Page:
The Foundation appealed the preliminary injunction; the orders extending it; and the order granting summary judgment, declaratory relief, and permanent injunction. Wash. Fed'n of State Emps., Council 28 v. State, 22 Wn.App. 2d 392, 403, 511 P.3d 119 (2022) (WFSE). The Foundation argued primarily that no constitutional right existed to protect the requested information and that the Unions presented insufficient facts to justify relief. Id. at 404.

First, the Court of Appeals concluded that the Unions brought a justiciable controversy under the Uniform Declaratory Judgment Act (UDJA), ch. 7.24 RCW. Id. at 406-07. The parties presented an actual dispute, with opposing and substantial interests for which judicial determination would be final and conclusive. Id. at 406 (citing


To-Ro Trade Shows v. Collins, 144 Wn.2d 403, 411, 27 P.3d 1149 (2001)). Based on the declaration from domestic violence expert Grace Huang, the court decided that the threat of harm to some public employees was more than hypothetical and a determination on the scope of an employees' right to a PRA exemption would be conclusive. Id. at 407.

Next, the court held that the Unions failed to present sufficient, admissible evidence to satisfy the PRA injunction standard, RCW 42.56.540. Id. at 409. Although the Unions submitted declarations from representatives describing the "heart wrenching" experiences and fears of their members, the declarations constituted inadmissible hearsay and the testimony of Huang was "too generalized." Id. at 411-15. Thus, the court reversed the summary judgment and permanent injunction order, preserving the preliminary injunction and remanding the case to the trial court to determine whether particular employees would be placed in danger if the requested information was disclosed. Id. at 416.

The Court of Appeals also upheld declaratory relief for the Unions' constitutional claim. Reviewing federal due process law, the court "conclude[d] that under the substantive due process clause, article I, section 3 of the Washington Constitution, survivors of domestic violence, sexual assault, stalking, or harassment have a fundamental constitutional interest in preventing the release of information about their whereabouts when their perpetrators could use the information to locate them and inflict physical harm on them or their family members." Id. at 406, 405 (citing Kennedy v. City of Ridgefield, 439 F.3d 1055, 1061 (9th Cir. 2006); Ingraham v. Wright, 430 U.S. 651,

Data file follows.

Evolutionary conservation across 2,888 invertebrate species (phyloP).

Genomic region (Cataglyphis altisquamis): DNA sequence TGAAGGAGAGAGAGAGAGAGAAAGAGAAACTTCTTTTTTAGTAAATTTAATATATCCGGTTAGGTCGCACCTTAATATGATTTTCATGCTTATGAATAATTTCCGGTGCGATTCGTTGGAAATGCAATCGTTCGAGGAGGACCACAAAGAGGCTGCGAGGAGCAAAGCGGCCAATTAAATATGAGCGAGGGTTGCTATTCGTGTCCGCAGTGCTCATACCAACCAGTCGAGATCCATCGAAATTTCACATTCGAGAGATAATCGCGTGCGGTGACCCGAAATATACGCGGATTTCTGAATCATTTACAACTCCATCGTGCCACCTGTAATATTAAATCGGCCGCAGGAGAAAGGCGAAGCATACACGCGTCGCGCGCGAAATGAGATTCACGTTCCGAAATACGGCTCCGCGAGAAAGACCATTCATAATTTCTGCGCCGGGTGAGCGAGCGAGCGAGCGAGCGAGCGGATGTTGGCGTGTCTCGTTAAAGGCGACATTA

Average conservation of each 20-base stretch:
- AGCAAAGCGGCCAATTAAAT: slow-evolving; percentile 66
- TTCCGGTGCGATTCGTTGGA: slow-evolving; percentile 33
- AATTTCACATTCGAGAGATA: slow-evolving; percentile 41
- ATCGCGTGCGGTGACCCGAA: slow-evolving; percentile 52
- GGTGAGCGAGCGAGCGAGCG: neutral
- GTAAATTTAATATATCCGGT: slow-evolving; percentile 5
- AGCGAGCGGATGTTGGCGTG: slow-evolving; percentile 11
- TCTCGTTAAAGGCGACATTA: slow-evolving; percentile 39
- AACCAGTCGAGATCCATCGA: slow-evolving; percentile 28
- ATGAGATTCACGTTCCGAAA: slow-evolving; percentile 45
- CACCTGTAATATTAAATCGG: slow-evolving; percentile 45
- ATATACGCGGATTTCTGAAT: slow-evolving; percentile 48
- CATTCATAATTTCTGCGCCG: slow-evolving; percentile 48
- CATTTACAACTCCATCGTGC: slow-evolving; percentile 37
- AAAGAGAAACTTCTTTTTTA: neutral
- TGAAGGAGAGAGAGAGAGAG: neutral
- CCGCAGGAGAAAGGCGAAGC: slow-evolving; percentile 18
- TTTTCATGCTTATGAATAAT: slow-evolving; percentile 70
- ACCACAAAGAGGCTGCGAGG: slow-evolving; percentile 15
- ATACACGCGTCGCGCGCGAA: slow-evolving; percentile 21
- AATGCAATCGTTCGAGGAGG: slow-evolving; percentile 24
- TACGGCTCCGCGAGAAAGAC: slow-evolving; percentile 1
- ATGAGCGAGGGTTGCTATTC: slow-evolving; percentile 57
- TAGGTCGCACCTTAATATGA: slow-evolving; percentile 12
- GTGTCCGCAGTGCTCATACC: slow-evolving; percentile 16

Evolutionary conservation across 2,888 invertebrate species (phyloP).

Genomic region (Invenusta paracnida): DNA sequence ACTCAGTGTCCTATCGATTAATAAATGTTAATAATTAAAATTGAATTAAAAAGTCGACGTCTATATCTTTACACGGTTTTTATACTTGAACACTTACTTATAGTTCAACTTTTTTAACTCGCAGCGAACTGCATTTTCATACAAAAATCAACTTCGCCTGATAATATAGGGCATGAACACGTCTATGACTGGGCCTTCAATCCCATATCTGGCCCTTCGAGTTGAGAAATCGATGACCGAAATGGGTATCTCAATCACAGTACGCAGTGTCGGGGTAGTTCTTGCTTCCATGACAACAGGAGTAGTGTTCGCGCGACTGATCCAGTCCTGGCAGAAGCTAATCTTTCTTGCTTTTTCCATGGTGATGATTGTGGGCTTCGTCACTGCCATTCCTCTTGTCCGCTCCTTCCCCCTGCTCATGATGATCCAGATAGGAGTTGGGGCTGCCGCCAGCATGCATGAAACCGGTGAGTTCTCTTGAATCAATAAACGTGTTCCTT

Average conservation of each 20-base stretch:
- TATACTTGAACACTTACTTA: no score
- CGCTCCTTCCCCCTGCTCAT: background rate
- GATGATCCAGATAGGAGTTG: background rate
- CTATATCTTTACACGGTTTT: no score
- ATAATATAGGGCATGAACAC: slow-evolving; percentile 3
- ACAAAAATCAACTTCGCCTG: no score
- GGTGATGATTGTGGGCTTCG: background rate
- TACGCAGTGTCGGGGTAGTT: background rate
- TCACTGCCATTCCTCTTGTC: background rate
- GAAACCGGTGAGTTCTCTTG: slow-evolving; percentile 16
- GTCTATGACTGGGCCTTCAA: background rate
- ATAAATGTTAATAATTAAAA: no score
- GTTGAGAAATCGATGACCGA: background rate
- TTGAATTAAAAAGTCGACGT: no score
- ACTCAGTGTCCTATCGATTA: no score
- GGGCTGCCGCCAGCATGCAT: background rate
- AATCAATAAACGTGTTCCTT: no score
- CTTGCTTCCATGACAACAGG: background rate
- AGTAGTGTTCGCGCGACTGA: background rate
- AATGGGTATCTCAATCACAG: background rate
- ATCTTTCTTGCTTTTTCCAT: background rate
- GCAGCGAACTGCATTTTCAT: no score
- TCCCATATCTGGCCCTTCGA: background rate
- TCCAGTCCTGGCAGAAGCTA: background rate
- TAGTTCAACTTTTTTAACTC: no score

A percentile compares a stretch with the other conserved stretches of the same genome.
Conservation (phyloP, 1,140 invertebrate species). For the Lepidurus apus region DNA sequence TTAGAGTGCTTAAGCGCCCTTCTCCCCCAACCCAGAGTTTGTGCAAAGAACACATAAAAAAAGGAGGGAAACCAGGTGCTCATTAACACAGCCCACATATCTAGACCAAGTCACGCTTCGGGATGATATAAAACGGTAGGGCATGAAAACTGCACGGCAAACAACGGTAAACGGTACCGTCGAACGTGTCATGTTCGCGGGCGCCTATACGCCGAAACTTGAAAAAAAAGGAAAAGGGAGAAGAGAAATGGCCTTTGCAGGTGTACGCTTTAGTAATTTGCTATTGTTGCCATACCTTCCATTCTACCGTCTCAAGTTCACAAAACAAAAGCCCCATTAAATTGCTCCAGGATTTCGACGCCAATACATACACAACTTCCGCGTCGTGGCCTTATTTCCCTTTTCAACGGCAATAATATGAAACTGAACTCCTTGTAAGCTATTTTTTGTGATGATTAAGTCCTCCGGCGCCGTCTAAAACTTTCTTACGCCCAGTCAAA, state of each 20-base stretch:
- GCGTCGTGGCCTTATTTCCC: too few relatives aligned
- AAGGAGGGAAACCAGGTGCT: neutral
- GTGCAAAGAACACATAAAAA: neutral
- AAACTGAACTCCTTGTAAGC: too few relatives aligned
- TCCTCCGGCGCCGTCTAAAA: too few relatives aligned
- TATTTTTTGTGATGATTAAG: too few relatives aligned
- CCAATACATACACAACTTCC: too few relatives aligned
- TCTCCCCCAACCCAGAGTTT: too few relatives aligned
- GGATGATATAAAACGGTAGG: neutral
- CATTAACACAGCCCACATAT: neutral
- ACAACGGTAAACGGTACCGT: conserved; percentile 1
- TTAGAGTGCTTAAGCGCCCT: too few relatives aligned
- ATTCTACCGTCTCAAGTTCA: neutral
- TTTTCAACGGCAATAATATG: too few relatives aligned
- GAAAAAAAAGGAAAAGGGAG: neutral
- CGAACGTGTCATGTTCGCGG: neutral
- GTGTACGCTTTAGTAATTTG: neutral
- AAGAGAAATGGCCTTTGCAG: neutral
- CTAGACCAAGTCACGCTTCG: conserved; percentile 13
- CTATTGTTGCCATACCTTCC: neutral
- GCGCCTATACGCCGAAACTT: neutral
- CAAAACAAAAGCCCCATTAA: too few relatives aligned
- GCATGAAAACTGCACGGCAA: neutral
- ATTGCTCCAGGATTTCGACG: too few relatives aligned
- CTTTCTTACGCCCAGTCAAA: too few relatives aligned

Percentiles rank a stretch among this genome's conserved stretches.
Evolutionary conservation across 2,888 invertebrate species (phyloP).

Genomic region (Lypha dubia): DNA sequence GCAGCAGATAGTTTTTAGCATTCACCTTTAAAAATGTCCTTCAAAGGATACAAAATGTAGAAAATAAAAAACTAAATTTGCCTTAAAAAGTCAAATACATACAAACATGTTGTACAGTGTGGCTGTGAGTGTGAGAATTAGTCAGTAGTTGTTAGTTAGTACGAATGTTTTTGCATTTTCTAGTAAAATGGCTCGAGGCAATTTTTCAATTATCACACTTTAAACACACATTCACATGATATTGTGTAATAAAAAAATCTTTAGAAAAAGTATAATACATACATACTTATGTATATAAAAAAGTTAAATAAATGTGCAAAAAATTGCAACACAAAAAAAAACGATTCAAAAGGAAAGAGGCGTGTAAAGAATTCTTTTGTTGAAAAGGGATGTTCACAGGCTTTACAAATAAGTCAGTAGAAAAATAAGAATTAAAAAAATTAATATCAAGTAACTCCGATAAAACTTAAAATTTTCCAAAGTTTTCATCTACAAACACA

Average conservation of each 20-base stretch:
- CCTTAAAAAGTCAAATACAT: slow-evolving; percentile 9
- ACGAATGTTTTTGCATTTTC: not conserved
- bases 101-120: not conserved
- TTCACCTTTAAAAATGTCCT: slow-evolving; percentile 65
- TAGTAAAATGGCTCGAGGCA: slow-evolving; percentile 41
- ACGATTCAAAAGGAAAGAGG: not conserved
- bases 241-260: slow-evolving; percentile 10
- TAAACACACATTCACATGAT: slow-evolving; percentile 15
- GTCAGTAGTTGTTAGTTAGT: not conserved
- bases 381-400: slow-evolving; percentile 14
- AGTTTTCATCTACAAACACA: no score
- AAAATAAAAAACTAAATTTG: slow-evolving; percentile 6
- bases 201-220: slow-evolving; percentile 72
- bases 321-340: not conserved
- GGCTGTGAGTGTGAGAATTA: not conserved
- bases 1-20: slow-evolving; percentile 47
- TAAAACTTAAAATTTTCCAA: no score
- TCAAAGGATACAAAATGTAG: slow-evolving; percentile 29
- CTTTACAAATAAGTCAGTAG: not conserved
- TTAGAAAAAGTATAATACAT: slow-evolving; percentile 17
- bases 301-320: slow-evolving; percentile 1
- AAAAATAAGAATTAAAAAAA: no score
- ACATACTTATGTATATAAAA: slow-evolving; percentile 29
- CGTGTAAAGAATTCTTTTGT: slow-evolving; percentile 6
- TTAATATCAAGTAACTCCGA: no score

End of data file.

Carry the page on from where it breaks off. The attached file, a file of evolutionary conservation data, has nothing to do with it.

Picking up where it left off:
673-74, 97 S.Ct. 1401, 51 L.Ed.2d 711 (1977)). Central to this holding is the "'state-created danger'" doctrine, which imposes liability on governments for failing to protect a person from third-party injury when the government created or increased that danger. Id. at 405 (citing DeShaney v. Winnebago County Dep't of Soc. Servs., 489 U.S. 189, 197, 201, 109 S.Ct. 998, 103 L.Ed.2d 249 (1989); Irish v. Fowler, 979 F.3d 65, 73 (1st Cir. 2020)).

The Court of Appeals then applied strict scrutiny to the disclosure, reasoning that while release of employees' identity and work contact location serves a legitimate public interest in promoting transparency and public oversight, it was not narrowly tailored when abusers could use that information to locate and harm survivors. Id. at 407-08 (citing Wash. Pub. Emps. Ass'n v. Wash. State Ctr. for Childhood Deafness & Hr'g Loss, 194 Wn.2d 484, 508, 450 P.3d 601 (2019); Kallstrom v. City of Columbus, 136 F.3d 1055, 1065 (6th Cir. 1998)).

The Foundation sought discretionary review here, which we granted. Many of the named public agencies submitted answers to the petition for review, acknowledging the appeal and taking no position on the merits. We have received amici curiae briefing from Disability Rights Washington and the American Civil...